It was pretty funny how Nugget reacted to laying an egg. She did a sort of chicken-moan for the entire rest of the day. I mean HOURS of chicken-toned droning. I had read many stories of hens acting rather pleased with themselves after laying an egg. Nugget could only be described as offended and slightly traumatized. Who can blame her? I’ve behaved worse over far less. (may actions yesterday come to mind)

Speaking of yesterday. Batman came home and I laid out my histrionic tale of woe. He calmly told me, “I promise. They’re there. I’ll take care of it. Trust me.” And, of course Batman found my pictures!! He also fixed whatever it was that was keeping me from uploading photos from my camera.
And (most importantly) he found all 4000 iTunes items and put them back where they belong. *whew* I was seriously contemplating burrowing under my down comforter and never coming out if my iTunes were gone. Seriously.

All is right in my world again.

Now I can show you this:

Why Did the Chicken Cross the Road?

Probably to tear up the yard on the other side.

The arrows show where lovely billows of Sweet Woodruff once flourished.

Here’s a nice before/after of my once-beautiful white Bleeding Heart:

Now you see it!

Now you don't.

Regardless of the destruction, I still like my chickens. We’ve settled into a routine that we can all live with.

I wake up about a half hour after sunrise and open the coop(click to see photos of the coop and run) and I also water and feed them. They stay confined to the coop/run until about 2 hours before sunset when I let them have free run in the yard. This gives them some time to stretch out and flap about and gives them LESS time to tear up things any further.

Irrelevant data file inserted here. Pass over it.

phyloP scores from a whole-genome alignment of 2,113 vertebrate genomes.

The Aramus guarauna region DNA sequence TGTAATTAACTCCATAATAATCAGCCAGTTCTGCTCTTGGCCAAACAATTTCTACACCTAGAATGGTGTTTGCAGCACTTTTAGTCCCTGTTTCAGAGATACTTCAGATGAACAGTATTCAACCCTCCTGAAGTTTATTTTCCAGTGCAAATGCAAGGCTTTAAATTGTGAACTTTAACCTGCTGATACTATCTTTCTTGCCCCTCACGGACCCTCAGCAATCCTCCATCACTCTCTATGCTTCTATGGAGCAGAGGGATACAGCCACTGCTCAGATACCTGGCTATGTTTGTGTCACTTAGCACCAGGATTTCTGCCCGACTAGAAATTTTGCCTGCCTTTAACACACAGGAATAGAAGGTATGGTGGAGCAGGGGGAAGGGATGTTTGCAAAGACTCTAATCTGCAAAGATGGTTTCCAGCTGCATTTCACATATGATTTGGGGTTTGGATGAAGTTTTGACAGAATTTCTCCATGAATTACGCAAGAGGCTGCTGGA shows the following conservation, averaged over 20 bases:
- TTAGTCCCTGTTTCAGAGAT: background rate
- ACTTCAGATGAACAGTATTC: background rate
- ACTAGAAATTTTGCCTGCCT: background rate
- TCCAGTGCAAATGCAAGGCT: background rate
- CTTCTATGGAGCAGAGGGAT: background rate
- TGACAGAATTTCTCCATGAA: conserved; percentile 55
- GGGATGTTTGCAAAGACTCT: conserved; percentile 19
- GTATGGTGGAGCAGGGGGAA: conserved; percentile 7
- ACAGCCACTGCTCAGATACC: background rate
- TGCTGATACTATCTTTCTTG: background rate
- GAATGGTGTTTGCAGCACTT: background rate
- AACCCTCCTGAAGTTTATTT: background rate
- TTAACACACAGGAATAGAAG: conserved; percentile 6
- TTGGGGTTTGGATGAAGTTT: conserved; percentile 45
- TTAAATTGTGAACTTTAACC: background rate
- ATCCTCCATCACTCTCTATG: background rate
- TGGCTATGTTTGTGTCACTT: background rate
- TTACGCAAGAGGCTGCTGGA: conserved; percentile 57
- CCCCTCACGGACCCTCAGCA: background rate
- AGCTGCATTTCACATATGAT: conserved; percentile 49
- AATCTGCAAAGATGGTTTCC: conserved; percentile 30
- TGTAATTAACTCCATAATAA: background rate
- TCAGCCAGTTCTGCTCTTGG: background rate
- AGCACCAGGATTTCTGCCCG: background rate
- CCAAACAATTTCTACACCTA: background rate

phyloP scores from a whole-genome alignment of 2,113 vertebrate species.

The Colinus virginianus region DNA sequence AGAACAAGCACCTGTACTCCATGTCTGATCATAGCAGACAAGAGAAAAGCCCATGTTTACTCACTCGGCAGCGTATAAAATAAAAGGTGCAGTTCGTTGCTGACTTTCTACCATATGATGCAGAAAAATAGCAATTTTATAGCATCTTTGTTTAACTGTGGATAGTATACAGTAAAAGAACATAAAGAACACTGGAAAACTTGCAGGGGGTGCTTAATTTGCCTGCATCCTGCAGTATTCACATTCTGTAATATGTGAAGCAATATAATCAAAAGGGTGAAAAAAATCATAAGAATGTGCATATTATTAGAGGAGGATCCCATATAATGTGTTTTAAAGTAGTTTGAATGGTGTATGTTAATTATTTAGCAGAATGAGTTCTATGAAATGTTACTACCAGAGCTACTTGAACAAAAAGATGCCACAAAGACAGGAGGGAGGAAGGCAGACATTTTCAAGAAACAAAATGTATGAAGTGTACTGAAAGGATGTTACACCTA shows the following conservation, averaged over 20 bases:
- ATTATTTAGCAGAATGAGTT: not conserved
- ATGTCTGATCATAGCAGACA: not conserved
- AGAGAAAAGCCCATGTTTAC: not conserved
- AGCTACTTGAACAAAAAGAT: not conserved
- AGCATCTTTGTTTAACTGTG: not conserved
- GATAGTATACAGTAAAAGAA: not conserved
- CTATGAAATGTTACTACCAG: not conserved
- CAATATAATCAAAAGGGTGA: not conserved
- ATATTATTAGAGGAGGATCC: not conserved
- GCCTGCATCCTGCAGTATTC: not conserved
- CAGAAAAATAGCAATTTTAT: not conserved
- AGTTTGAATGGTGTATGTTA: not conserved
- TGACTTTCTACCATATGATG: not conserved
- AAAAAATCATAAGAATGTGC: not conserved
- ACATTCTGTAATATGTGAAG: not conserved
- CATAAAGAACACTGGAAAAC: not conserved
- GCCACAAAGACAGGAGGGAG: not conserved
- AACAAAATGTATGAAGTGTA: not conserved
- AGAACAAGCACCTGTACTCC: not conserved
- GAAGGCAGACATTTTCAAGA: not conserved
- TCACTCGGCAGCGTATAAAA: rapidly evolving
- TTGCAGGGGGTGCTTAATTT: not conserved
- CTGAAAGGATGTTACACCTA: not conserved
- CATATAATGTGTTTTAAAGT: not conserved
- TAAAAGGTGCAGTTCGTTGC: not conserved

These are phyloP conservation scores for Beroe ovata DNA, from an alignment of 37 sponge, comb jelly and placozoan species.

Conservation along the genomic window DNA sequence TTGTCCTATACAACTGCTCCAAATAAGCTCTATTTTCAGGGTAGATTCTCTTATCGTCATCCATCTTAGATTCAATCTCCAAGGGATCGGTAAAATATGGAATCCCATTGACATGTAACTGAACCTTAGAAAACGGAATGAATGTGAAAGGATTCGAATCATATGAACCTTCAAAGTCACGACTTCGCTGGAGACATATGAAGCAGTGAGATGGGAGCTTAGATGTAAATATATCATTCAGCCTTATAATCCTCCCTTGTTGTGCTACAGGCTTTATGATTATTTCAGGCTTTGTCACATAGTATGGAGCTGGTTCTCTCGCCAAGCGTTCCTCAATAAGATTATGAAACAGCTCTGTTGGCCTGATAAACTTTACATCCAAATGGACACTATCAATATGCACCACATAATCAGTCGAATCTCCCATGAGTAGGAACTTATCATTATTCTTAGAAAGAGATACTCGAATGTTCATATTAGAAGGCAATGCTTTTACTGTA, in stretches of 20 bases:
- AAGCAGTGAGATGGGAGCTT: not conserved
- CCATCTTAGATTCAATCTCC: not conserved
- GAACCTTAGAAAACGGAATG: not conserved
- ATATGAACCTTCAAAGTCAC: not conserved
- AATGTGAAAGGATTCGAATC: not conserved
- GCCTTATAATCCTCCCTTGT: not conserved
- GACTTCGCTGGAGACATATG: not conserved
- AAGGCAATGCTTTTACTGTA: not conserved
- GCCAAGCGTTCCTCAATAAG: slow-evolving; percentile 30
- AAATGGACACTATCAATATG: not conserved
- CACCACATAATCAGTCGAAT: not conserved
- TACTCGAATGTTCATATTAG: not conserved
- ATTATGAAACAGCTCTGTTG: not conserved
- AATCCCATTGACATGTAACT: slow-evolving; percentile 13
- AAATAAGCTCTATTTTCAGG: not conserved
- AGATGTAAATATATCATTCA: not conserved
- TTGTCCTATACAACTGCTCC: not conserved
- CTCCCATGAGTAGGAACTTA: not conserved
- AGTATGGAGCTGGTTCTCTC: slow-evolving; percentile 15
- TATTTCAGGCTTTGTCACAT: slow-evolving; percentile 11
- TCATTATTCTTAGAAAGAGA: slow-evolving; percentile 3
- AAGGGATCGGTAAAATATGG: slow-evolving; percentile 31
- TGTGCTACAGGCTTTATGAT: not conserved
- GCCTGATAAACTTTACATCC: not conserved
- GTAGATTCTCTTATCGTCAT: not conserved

Another part of their charm is that they’ll follow me until they realize that I don’t have a treat for them. Their current favorite is anything with yogurt or cottage cheese.

Two tablespoons of cottage cheese are gone in less than a minute.

The sweetest thing is that they put themselves back in the coop when the sun goes down. Though, a couple of nights now, they’ve decided to bed down on the back deck railing.

But...we like it here.

Sleepy chickens are my favorite!

I love how they stick together.


They’re calm during this time and will even let themselves be petted. It was tempting to let them stay there. However, reality (the possibility of their being snacks for owls, skunks and raccoons OR toys for neighborhood thug-cats) goaded us into picking up one of them and taking her to the coop. Within thirty seconds the others had flown over and were scuttling into the coop willingly. I love they way they stick together.

Batman and I still chuckle over thoughts of those days when we’d decided to give them some free time in the morning and then we’d herd them back into the run in the afternoon…back when we were noobs! It’s just so much nicer when they go in when they’re ready.